Fans of American actor Anton Yelchin likely know him best for his recent turn as the original Starfleet crewman Pavel Chekov in the 2009 reboot of the Star Trek franchise from director J.J. Abrams, in addition to extensive work within the realm of genre filmmaking, including the 2011 remake of Fright Night
and the 2014 indie zombie rom-com Burying the Ex. Of late, it would appear that the young Hollywood star would appear to be intent at making a name for himself with even more films set within wildly imaginative narrative landscapes, as Yelchin is set to return in Star Trek Beyond later this summer.
But beyond seminal television series creator Gene Roddenberry’s classic work of contemporary science-fiction drama, Yelchin has now headlined the five-minute short film Rise. The short was released online by director David Karlak (The Collection), based on a project that said filmmaker has been developing under the auspices of Warner Bros. Pictures since 2012.
In the short film featured above, Yelchin and co-star Rufus Sewell (Gods of Egypt) star as opponents in a dystopian future wherein sentient robots rise up against the humans that created them after far surpassing organic life in terms of intelligence and civility. Replete with the kind of VFX that is sure to garner the attention of those viewers who have so far been amused by the production values represented by such contemporary sci-fi blockbusters as Star Trek Into Darkness and Star Wars: The Force Awakens, Rise promises the directorial effort from Karlak that could very well make for one of the more novel and intriguing original genre productions in recent memory.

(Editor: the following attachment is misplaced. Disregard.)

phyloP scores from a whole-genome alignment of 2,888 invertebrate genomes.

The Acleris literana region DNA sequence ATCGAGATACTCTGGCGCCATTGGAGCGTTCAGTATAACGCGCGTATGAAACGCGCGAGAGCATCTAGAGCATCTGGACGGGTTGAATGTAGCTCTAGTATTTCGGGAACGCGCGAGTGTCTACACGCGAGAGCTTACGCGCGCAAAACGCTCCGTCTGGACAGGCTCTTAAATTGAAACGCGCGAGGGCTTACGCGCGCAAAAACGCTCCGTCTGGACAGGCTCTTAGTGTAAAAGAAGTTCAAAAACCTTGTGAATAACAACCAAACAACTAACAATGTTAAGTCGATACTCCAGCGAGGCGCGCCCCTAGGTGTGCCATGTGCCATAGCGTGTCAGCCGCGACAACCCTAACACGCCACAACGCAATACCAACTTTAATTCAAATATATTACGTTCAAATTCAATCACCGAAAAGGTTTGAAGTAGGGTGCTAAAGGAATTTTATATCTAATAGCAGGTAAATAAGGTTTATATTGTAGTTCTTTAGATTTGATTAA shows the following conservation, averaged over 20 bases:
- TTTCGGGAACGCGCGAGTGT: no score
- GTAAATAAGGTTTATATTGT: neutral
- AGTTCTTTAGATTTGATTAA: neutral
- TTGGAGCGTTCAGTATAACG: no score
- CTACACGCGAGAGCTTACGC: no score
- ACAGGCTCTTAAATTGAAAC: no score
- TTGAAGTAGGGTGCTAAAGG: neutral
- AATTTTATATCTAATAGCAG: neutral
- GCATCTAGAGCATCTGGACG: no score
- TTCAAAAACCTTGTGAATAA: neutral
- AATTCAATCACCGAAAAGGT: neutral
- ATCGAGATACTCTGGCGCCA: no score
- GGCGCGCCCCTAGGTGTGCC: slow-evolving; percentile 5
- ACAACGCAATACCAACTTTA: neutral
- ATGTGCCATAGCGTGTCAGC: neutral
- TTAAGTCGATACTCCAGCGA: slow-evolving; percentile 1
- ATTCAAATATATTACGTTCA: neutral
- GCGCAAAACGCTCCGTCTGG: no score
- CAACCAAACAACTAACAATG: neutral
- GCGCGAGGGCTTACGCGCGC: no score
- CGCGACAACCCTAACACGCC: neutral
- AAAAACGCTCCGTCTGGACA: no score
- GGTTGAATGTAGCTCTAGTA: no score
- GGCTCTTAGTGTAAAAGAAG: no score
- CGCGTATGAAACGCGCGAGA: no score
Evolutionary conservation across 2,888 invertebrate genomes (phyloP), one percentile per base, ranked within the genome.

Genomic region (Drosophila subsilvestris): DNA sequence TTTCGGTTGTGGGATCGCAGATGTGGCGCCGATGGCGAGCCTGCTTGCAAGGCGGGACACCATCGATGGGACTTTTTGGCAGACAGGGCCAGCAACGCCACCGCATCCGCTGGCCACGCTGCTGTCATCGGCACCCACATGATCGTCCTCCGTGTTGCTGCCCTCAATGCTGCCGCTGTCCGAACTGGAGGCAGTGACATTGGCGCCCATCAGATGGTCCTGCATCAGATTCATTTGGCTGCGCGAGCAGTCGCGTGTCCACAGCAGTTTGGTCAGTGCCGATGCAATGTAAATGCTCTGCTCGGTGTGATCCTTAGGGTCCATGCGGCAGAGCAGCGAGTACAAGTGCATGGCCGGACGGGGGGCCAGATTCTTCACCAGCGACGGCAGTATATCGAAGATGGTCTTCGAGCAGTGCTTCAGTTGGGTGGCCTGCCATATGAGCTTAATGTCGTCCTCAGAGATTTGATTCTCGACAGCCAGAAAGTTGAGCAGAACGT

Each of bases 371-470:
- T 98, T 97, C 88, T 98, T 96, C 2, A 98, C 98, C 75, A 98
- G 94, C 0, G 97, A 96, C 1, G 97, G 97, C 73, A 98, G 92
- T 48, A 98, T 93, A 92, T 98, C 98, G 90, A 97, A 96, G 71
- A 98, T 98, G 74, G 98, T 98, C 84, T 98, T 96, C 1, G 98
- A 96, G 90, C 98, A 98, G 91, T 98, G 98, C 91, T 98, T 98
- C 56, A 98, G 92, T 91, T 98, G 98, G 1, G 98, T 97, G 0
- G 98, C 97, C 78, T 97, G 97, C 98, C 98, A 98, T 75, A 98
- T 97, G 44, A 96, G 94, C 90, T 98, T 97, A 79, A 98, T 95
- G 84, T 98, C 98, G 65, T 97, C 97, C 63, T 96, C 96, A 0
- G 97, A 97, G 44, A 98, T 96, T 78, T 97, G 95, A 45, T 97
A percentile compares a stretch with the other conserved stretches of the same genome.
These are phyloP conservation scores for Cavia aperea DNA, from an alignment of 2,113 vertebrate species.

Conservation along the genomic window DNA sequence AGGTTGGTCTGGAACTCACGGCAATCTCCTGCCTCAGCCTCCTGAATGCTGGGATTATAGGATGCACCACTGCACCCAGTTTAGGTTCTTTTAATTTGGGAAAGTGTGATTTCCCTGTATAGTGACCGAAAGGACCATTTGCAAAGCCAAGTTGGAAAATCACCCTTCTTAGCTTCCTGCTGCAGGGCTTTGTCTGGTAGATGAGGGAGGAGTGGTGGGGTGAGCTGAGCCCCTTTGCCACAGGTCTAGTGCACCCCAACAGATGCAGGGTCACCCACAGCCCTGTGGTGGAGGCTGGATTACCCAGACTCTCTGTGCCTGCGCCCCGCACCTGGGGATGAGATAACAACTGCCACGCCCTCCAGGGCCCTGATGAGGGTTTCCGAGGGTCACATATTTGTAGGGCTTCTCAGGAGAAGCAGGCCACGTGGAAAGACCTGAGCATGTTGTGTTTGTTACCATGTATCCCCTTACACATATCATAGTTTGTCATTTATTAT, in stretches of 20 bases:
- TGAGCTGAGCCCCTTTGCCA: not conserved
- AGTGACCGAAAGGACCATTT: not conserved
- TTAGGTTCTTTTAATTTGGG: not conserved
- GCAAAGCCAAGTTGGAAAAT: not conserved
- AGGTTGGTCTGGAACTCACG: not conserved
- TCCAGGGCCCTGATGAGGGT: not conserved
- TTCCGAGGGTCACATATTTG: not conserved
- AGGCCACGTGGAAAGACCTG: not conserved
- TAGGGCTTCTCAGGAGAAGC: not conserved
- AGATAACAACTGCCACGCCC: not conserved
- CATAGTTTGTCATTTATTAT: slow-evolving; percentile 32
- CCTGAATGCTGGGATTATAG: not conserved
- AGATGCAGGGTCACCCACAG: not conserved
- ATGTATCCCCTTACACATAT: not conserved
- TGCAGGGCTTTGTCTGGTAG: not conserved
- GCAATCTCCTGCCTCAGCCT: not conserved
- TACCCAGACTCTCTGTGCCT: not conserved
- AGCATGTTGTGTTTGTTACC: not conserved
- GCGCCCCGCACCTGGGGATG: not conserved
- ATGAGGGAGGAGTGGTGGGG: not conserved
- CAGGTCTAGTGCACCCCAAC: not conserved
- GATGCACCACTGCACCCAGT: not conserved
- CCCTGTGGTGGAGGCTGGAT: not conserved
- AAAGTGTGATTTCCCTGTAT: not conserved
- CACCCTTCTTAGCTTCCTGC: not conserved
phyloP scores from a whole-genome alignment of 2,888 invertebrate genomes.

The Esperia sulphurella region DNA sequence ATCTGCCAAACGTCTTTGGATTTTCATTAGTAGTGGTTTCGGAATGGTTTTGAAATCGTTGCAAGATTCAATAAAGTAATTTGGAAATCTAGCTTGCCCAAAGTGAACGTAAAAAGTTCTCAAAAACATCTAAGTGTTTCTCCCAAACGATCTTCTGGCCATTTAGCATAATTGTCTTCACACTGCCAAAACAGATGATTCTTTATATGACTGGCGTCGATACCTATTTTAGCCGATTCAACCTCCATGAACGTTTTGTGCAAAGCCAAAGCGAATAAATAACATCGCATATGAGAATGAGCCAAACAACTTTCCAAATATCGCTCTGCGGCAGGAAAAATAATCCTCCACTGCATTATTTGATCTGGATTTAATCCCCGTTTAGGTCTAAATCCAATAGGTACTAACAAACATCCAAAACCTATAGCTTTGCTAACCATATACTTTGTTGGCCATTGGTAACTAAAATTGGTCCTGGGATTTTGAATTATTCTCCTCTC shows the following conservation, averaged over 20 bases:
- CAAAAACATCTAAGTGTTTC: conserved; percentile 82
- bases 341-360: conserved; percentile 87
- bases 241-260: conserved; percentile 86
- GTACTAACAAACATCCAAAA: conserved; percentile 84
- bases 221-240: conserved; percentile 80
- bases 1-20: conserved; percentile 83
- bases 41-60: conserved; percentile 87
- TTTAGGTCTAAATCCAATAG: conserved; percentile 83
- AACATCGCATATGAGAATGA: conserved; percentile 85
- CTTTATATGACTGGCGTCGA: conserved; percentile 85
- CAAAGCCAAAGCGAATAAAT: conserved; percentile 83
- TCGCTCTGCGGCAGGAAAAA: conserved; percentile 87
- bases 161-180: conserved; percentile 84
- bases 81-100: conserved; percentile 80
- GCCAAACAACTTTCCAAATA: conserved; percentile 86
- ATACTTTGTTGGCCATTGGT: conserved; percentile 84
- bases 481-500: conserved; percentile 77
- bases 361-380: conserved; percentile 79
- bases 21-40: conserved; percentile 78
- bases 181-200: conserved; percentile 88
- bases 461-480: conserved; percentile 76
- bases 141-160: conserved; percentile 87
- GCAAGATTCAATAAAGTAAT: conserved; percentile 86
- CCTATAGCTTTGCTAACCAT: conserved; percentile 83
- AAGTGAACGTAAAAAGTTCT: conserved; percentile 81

You can read the official plot synopsis of the Risen short film below:
“In the near future, sentient robots are targeted for elimination after they develop emotional symmetry to humans and a revolutionary war for their survival begins.”
Based on said description alone, and coupled with the footage from Karlak’s preliminary attempt at bringing his ambitious proof-of-concept project to life, there are certainly comparisons to be made to past artificial intelligence centered narrative films, both good and bad, such as Ridley Scott’s celebrated cult-classic Blade Runner as well as Neill Blomkamp’s critically panned Chappie of last year. With any luck, Karlak’s venture will be more successful with audiences than Blomkamp’s ill-fated attempt at the same thematic territory, and viewer’s can expect a feature length version of the narrative intimated in the above five-minute sequence in due time.
Given both Yelchin’s aforementioned experience in the science-fiction genre coupled to Sewell’s tenure working with contemporary genre filmmaker Alex Proyas (Gods of Egypt), there is certainly some promise in what has been presented thus far from Rise. However the production continues to take shape moving forward, it’s obvious that Karlak has a clear visual conception of what his finished will look like – though it’s now entirely up to Warner Bros. to decided whether or not to move forward with a feature length theatrical release.
Screen Rant will keep you updated on all information related to Rise.
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